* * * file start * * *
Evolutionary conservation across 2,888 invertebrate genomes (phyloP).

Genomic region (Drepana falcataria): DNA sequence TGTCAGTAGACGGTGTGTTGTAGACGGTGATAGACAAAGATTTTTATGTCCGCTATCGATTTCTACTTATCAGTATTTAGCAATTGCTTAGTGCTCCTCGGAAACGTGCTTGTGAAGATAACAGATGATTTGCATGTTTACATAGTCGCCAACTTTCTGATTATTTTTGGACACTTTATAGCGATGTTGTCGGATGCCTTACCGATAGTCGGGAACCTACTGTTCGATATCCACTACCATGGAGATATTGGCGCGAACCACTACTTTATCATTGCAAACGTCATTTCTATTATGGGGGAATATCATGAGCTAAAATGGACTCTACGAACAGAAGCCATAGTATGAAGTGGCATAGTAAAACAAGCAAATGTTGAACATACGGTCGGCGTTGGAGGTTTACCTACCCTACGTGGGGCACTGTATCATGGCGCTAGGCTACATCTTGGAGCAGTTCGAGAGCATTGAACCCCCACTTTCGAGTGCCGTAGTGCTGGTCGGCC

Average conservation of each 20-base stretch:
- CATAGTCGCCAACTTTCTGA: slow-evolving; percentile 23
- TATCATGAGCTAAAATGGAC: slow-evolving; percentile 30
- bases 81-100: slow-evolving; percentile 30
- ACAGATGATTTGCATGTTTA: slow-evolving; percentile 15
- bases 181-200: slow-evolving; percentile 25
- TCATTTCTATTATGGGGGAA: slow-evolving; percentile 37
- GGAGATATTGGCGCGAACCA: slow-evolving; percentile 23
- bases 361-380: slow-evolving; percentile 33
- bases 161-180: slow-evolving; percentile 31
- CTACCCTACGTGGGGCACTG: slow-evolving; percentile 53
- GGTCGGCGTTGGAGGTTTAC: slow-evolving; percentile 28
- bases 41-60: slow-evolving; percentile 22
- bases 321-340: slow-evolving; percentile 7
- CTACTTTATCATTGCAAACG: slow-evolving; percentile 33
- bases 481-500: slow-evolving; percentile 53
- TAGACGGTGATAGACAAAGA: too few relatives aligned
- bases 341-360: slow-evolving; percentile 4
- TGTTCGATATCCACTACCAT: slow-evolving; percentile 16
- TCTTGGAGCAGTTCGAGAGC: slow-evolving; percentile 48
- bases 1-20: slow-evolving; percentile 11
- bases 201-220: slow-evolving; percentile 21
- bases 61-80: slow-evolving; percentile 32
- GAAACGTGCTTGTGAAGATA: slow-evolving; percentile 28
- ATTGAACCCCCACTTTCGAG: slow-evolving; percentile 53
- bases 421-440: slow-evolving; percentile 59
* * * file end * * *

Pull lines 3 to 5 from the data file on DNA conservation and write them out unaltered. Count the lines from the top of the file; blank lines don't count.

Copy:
Average conservation of each 20-base stretch:
- CATAGTCGCCAACTTTCTGA: slow-evolving; percentile 23
- TATCATGAGCTAAAATGGAC: slow-evolving; percentile 30